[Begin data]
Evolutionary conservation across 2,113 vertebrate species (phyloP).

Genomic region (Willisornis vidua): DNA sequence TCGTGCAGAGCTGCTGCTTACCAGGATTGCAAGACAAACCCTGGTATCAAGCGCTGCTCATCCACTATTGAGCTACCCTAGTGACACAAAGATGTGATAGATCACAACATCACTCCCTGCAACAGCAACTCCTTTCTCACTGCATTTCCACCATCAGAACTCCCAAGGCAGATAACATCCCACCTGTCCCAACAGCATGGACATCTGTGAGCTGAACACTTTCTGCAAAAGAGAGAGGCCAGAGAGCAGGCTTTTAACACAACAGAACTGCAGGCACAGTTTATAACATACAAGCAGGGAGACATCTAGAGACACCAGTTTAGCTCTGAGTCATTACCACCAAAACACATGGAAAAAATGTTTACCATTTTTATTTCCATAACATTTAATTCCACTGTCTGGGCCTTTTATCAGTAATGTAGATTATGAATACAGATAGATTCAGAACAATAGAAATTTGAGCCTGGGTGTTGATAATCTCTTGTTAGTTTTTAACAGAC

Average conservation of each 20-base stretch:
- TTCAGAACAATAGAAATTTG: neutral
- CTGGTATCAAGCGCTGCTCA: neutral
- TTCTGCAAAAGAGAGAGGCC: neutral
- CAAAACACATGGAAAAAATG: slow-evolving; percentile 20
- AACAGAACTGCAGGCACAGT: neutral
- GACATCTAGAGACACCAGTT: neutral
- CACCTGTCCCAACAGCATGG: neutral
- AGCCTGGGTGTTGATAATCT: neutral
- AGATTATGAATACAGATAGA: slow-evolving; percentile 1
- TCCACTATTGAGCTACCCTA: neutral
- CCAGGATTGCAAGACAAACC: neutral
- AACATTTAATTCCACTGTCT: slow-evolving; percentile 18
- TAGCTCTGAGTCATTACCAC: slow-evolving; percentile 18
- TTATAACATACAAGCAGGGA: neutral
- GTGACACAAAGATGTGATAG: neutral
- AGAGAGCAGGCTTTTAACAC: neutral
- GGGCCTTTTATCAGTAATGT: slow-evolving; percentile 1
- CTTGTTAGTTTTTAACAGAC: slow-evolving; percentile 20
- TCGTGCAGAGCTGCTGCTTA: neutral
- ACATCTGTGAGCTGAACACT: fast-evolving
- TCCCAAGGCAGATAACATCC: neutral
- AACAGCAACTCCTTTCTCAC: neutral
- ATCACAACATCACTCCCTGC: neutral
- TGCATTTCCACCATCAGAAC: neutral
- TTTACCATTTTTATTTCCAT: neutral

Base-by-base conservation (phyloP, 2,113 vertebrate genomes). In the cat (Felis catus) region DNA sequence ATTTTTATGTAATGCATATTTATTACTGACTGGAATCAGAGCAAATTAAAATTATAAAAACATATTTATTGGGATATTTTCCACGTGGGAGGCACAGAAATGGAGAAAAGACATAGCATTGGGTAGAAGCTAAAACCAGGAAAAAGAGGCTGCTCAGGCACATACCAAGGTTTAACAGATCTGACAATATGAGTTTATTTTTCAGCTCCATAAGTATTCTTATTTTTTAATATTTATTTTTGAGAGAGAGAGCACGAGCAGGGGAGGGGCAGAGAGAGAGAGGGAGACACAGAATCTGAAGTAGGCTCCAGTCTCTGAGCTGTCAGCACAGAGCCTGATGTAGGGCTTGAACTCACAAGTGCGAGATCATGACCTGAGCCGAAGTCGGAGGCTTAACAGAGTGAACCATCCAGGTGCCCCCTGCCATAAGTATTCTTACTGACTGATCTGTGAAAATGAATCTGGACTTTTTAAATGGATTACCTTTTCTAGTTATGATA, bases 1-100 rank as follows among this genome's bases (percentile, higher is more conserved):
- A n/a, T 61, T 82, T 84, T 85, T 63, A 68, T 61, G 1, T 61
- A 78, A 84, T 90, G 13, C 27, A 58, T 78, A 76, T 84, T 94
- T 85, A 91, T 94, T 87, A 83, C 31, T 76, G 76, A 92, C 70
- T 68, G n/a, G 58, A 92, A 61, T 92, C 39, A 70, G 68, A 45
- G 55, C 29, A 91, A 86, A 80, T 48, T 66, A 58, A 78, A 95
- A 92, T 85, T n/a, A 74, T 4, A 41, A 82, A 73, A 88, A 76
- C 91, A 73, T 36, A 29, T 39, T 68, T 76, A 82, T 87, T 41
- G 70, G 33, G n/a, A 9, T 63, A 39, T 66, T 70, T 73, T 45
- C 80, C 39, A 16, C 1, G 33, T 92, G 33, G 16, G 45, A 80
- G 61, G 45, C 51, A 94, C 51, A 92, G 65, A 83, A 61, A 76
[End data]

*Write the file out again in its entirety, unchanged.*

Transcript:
Evolutionary conservation across 2,113 vertebrate species (phyloP).

Genomic region (Willisornis vidua): DNA sequence TCGTGCAGAGCTGCTGCTTACCAGGATTGCAAGACAAACCCTGGTATCAAGCGCTGCTCATCCACTATTGAGCTACCCTAGTGACACAAAGATGTGATAGATCACAACATCACTCCCTGCAACAGCAACTCCTTTCTCACTGCATTTCCACCATCAGAACTCCCAAGGCAGATAACATCCCACCTGTCCCAACAGCATGGACATCTGTGAGCTGAACACTTTCTGCAAAAGAGAGAGGCCAGAGAGCAGGCTTTTAACACAACAGAACTGCAGGCACAGTTTATAACATACAAGCAGGGAGACATCTAGAGACACCAGTTTAGCTCTGAGTCATTACCACCAAAACACATGGAAAAAATGTTTACCATTTTTATTTCCATAACATTTAATTCCACTGTCTGGGCCTTTTATCAGTAATGTAGATTATGAATACAGATAGATTCAGAACAATAGAAATTTGAGCCTGGGTGTTGATAATCTCTTGTTAGTTTTTAACAGAC

Average conservation of each 20-base stretch:
- TTCAGAACAATAGAAATTTG: neutral
- CTGGTATCAAGCGCTGCTCA: neutral
- TTCTGCAAAAGAGAGAGGCC: neutral
- CAAAACACATGGAAAAAATG: slow-evolving; percentile 20
- AACAGAACTGCAGGCACAGT: neutral
- GACATCTAGAGACACCAGTT: neutral
- CACCTGTCCCAACAGCATGG: neutral
- AGCCTGGGTGTTGATAATCT: neutral
- AGATTATGAATACAGATAGA: slow-evolving; percentile 1
- TCCACTATTGAGCTACCCTA: neutral
- CCAGGATTGCAAGACAAACC: neutral
- AACATTTAATTCCACTGTCT: slow-evolving; percentile 18
- TAGCTCTGAGTCATTACCAC: slow-evolving; percentile 18
- TTATAACATACAAGCAGGGA: neutral
- GTGACACAAAGATGTGATAG: neutral
- AGAGAGCAGGCTTTTAACAC: neutral
- GGGCCTTTTATCAGTAATGT: slow-evolving; percentile 1
- CTTGTTAGTTTTTAACAGAC: slow-evolving; percentile 20
- TCGTGCAGAGCTGCTGCTTA: neutral
- ACATCTGTGAGCTGAACACT: fast-evolving
- TCCCAAGGCAGATAACATCC: neutral
- AACAGCAACTCCTTTCTCAC: neutral
- ATCACAACATCACTCCCTGC: neutral
- TGCATTTCCACCATCAGAAC: neutral
- TTTACCATTTTTATTTCCAT: neutral

Base-by-base conservation (phyloP, 2,113 vertebrate genomes). In the cat (Felis catus) region DNA sequence ATTTTTATGTAATGCATATTTATTACTGACTGGAATCAGAGCAAATTAAAATTATAAAAACATATTTATTGGGATATTTTCCACGTGGGAGGCACAGAAATGGAGAAAAGACATAGCATTGGGTAGAAGCTAAAACCAGGAAAAAGAGGCTGCTCAGGCACATACCAAGGTTTAACAGATCTGACAATATGAGTTTATTTTTCAGCTCCATAAGTATTCTTATTTTTTAATATTTATTTTTGAGAGAGAGAGCACGAGCAGGGGAGGGGCAGAGAGAGAGAGGGAGACACAGAATCTGAAGTAGGCTCCAGTCTCTGAGCTGTCAGCACAGAGCCTGATGTAGGGCTTGAACTCACAAGTGCGAGATCATGACCTGAGCCGAAGTCGGAGGCTTAACAGAGTGAACCATCCAGGTGCCCCCTGCCATAAGTATTCTTACTGACTGATCTGTGAAAATGAATCTGGACTTTTTAAATGGATTACCTTTTCTAGTTATGATA, bases 1-100 rank as follows among this genome's bases (percentile, higher is more conserved):
- A n/a, T 61, T 82, T 84, T 85, T 63, A 68, T 61, G 1, T 61
- A 78, A 84, T 90, G 13, C 27, A 58, T 78, A 76, T 84, T 94
- T 85, A 91, T 94, T 87, A 83, C 31, T 76, G 76, A 92, C 70
- T 68, G n/a, G 58, A 92, A 61, T 92, C 39, A 70, G 68, A 45
- G 55, C 29, A 91, A 86, A 80, T 48, T 66, A 58, A 78, A 95
- A 92, T 85, T n/a, A 74, T 4, A 41, A 82, A 73, A 88, A 76
- C 91, A 73, T 36, A 29, T 39, T 68, T 76, A 82, T 87, T 41
- G 70, G 33, G n/a, A 9, T 63, A 39, T 66, T 70, T 73, T 45
- C 80, C 39, A 16, C 1, G 33, T 92, G 33, G 16, G 45, A 80
- G 61, G 45, C 51, A 94, C 51, A 92, G 65, A 83, A 61, A 76